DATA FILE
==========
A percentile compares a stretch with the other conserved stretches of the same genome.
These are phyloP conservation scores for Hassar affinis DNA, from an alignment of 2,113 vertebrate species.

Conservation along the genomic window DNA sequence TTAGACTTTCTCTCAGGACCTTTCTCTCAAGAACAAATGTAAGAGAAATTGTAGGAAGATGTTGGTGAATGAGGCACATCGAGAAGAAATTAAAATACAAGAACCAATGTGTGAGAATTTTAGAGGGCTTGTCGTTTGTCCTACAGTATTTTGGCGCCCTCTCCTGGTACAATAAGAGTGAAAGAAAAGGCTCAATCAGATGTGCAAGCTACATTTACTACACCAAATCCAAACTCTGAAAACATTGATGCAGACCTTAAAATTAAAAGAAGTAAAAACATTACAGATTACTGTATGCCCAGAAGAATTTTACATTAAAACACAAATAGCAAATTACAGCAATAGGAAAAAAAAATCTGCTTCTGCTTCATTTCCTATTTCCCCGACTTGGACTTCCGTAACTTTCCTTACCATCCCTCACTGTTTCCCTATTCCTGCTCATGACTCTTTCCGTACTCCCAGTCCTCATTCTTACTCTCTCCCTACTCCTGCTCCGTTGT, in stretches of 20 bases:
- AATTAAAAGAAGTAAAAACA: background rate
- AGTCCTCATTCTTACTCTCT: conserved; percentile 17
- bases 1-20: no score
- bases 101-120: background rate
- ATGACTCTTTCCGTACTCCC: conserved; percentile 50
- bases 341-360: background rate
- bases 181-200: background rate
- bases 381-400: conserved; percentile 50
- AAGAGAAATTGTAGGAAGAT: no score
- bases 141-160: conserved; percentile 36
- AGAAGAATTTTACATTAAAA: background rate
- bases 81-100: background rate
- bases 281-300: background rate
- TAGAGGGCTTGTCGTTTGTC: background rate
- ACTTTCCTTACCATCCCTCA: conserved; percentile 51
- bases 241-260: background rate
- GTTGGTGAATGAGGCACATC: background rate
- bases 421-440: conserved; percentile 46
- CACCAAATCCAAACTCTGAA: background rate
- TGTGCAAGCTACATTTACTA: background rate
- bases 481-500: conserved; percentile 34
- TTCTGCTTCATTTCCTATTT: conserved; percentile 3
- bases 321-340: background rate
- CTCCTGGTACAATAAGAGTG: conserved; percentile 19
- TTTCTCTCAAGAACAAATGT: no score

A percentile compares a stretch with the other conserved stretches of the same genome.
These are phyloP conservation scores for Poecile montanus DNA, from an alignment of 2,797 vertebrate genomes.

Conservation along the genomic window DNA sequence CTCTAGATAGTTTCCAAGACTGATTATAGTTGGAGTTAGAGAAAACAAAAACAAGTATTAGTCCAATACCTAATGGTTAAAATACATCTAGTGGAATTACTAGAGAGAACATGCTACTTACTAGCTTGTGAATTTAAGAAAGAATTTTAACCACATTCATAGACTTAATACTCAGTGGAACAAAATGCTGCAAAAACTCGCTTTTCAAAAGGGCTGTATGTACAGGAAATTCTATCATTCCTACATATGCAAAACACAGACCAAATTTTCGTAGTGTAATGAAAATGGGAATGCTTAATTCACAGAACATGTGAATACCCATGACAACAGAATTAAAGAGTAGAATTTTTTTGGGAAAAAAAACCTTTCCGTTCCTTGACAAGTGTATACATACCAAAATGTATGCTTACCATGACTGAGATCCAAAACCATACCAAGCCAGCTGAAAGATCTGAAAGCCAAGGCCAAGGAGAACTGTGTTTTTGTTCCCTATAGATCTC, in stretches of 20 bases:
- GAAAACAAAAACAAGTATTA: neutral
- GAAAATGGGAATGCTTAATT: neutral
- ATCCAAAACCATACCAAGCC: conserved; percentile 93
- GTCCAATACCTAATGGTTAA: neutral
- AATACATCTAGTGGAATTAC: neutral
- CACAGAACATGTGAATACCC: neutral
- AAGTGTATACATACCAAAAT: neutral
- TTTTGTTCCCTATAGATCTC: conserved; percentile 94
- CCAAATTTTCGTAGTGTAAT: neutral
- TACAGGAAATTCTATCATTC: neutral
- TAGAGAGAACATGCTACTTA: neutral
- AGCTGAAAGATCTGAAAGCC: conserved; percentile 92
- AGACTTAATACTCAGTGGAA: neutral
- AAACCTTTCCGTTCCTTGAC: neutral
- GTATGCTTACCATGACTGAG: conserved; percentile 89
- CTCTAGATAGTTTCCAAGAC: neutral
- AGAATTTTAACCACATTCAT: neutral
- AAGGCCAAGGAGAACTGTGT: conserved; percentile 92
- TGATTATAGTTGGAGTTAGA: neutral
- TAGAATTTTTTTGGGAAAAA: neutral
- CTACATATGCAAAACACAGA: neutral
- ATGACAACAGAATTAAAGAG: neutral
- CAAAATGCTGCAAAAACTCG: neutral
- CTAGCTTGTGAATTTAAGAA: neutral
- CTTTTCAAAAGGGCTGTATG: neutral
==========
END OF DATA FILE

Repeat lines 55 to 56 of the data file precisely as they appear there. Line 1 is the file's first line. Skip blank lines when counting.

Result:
- CTAGCTTGTGAATTTAAGAA: neutral
- CTTTTCAAAAGGGCTGTATG: neutral